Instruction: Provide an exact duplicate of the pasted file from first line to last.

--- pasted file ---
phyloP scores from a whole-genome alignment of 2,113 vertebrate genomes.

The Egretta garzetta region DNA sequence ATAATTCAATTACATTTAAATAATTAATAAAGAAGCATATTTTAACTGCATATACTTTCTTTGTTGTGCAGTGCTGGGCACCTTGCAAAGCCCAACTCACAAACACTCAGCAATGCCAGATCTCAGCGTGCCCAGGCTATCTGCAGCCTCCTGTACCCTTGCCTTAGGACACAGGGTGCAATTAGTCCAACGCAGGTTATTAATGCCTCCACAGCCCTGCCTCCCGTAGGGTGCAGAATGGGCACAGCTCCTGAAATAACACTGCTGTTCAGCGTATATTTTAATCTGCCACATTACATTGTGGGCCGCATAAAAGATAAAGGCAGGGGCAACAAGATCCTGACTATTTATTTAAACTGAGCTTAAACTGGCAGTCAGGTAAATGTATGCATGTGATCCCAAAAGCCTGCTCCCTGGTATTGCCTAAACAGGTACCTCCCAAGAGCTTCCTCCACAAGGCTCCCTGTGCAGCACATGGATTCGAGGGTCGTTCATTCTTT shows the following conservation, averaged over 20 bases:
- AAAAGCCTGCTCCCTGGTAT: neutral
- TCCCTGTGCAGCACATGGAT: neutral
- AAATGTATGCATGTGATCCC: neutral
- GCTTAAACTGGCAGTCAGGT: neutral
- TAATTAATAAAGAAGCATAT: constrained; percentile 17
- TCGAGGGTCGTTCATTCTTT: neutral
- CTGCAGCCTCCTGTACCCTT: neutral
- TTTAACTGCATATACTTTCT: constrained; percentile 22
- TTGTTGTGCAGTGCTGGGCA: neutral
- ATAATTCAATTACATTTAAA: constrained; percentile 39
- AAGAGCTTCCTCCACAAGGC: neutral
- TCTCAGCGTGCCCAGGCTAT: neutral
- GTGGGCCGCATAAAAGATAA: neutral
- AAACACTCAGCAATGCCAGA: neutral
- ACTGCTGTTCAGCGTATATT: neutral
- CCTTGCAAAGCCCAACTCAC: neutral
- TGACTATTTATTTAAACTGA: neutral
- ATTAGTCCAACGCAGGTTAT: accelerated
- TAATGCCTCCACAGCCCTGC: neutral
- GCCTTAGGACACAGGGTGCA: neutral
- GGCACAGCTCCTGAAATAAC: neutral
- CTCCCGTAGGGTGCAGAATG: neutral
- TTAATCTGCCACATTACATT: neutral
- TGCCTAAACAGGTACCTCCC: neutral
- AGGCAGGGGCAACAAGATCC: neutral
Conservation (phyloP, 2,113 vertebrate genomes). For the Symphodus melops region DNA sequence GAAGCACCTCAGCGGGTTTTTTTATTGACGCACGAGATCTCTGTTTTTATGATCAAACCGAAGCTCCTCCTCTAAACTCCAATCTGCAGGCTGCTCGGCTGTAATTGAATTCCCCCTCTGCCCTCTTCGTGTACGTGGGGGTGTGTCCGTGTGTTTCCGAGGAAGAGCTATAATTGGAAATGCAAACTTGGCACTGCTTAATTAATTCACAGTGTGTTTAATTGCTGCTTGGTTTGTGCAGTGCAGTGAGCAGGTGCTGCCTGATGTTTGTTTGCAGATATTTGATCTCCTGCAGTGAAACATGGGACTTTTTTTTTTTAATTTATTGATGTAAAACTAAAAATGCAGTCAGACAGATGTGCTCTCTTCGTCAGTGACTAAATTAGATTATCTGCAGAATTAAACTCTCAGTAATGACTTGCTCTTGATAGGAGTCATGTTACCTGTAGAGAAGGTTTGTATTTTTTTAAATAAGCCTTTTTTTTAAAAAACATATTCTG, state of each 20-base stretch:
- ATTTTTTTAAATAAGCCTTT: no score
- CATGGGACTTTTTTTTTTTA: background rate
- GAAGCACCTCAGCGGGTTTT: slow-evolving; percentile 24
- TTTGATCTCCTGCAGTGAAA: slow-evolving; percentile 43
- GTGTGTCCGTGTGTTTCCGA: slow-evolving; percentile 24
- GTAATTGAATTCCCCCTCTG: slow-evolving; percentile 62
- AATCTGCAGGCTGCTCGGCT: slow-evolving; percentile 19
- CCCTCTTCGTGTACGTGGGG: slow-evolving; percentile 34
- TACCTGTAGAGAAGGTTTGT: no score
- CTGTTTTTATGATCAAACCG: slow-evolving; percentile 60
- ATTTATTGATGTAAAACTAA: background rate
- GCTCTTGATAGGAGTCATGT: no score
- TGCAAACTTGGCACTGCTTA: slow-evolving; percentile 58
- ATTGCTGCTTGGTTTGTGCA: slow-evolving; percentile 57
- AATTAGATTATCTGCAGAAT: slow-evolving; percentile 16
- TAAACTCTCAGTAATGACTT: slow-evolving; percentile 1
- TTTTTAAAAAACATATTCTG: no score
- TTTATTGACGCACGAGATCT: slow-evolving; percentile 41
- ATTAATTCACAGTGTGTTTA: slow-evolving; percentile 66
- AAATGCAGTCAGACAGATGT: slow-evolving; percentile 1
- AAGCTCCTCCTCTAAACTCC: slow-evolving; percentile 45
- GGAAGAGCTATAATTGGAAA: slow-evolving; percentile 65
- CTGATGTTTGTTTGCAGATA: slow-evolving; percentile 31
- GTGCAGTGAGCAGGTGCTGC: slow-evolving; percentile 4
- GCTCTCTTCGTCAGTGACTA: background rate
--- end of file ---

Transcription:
phyloP scores from a whole-genome alignment of 2,113 vertebrate genomes.

The Egretta garzetta region DNA sequence ATAATTCAATTACATTTAAATAATTAATAAAGAAGCATATTTTAACTGCATATACTTTCTTTGTTGTGCAGTGCTGGGCACCTTGCAAAGCCCAACTCACAAACACTCAGCAATGCCAGATCTCAGCGTGCCCAGGCTATCTGCAGCCTCCTGTACCCTTGCCTTAGGACACAGGGTGCAATTAGTCCAACGCAGGTTATTAATGCCTCCACAGCCCTGCCTCCCGTAGGGTGCAGAATGGGCACAGCTCCTGAAATAACACTGCTGTTCAGCGTATATTTTAATCTGCCACATTACATTGTGGGCCGCATAAAAGATAAAGGCAGGGGCAACAAGATCCTGACTATTTATTTAAACTGAGCTTAAACTGGCAGTCAGGTAAATGTATGCATGTGATCCCAAAAGCCTGCTCCCTGGTATTGCCTAAACAGGTACCTCCCAAGAGCTTCCTCCACAAGGCTCCCTGTGCAGCACATGGATTCGAGGGTCGTTCATTCTTT shows the following conservation, averaged over 20 bases:
- AAAAGCCTGCTCCCTGGTAT: neutral
- TCCCTGTGCAGCACATGGAT: neutral
- AAATGTATGCATGTGATCCC: neutral
- GCTTAAACTGGCAGTCAGGT: neutral
- TAATTAATAAAGAAGCATAT: constrained; percentile 17
- TCGAGGGTCGTTCATTCTTT: neutral
- CTGCAGCCTCCTGTACCCTT: neutral
- TTTAACTGCATATACTTTCT: constrained; percentile 22
- TTGTTGTGCAGTGCTGGGCA: neutral
- ATAATTCAATTACATTTAAA: constrained; percentile 39
- AAGAGCTTCCTCCACAAGGC: neutral
- TCTCAGCGTGCCCAGGCTAT: neutral
- GTGGGCCGCATAAAAGATAA: neutral
- AAACACTCAGCAATGCCAGA: neutral
- ACTGCTGTTCAGCGTATATT: neutral
- CCTTGCAAAGCCCAACTCAC: neutral
- TGACTATTTATTTAAACTGA: neutral
- ATTAGTCCAACGCAGGTTAT: accelerated
- TAATGCCTCCACAGCCCTGC: neutral
- GCCTTAGGACACAGGGTGCA: neutral
- GGCACAGCTCCTGAAATAAC: neutral
- CTCCCGTAGGGTGCAGAATG: neutral
- TTAATCTGCCACATTACATT: neutral
- TGCCTAAACAGGTACCTCCC: neutral
- AGGCAGGGGCAACAAGATCC: neutral
Conservation (phyloP, 2,113 vertebrate genomes). For the Symphodus melops region DNA sequence GAAGCACCTCAGCGGGTTTTTTTATTGACGCACGAGATCTCTGTTTTTATGATCAAACCGAAGCTCCTCCTCTAAACTCCAATCTGCAGGCTGCTCGGCTGTAATTGAATTCCCCCTCTGCCCTCTTCGTGTACGTGGGGGTGTGTCCGTGTGTTTCCGAGGAAGAGCTATAATTGGAAATGCAAACTTGGCACTGCTTAATTAATTCACAGTGTGTTTAATTGCTGCTTGGTTTGTGCAGTGCAGTGAGCAGGTGCTGCCTGATGTTTGTTTGCAGATATTTGATCTCCTGCAGTGAAACATGGGACTTTTTTTTTTTAATTTATTGATGTAAAACTAAAAATGCAGTCAGACAGATGTGCTCTCTTCGTCAGTGACTAAATTAGATTATCTGCAGAATTAAACTCTCAGTAATGACTTGCTCTTGATAGGAGTCATGTTACCTGTAGAGAAGGTTTGTATTTTTTTAAATAAGCCTTTTTTTTAAAAAACATATTCTG, state of each 20-base stretch:
- ATTTTTTTAAATAAGCCTTT: no score
- CATGGGACTTTTTTTTTTTA: background rate
- GAAGCACCTCAGCGGGTTTT: slow-evolving; percentile 24
- TTTGATCTCCTGCAGTGAAA: slow-evolving; percentile 43
- GTGTGTCCGTGTGTTTCCGA: slow-evolving; percentile 24
- GTAATTGAATTCCCCCTCTG: slow-evolving; percentile 62
- AATCTGCAGGCTGCTCGGCT: slow-evolving; percentile 19
- CCCTCTTCGTGTACGTGGGG: slow-evolving; percentile 34
- TACCTGTAGAGAAGGTTTGT: no score
- CTGTTTTTATGATCAAACCG: slow-evolving; percentile 60
- ATTTATTGATGTAAAACTAA: background rate
- GCTCTTGATAGGAGTCATGT: no score
- TGCAAACTTGGCACTGCTTA: slow-evolving; percentile 58
- ATTGCTGCTTGGTTTGTGCA: slow-evolving; percentile 57
- AATTAGATTATCTGCAGAAT: slow-evolving; percentile 16
- TAAACTCTCAGTAATGACTT: slow-evolving; percentile 1
- TTTTTAAAAAACATATTCTG: no score
- TTTATTGACGCACGAGATCT: slow-evolving; percentile 41
- ATTAATTCACAGTGTGTTTA: slow-evolving; percentile 66
- AAATGCAGTCAGACAGATGT: slow-evolving; percentile 1
- AAGCTCCTCCTCTAAACTCC: slow-evolving; percentile 45
- GGAAGAGCTATAATTGGAAA: slow-evolving; percentile 65
- CTGATGTTTGTTTGCAGATA: slow-evolving; percentile 31
- GTGCAGTGAGCAGGTGCTGC: slow-evolving; percentile 4
- GCTCTCTTCGTCAGTGACTA: background rate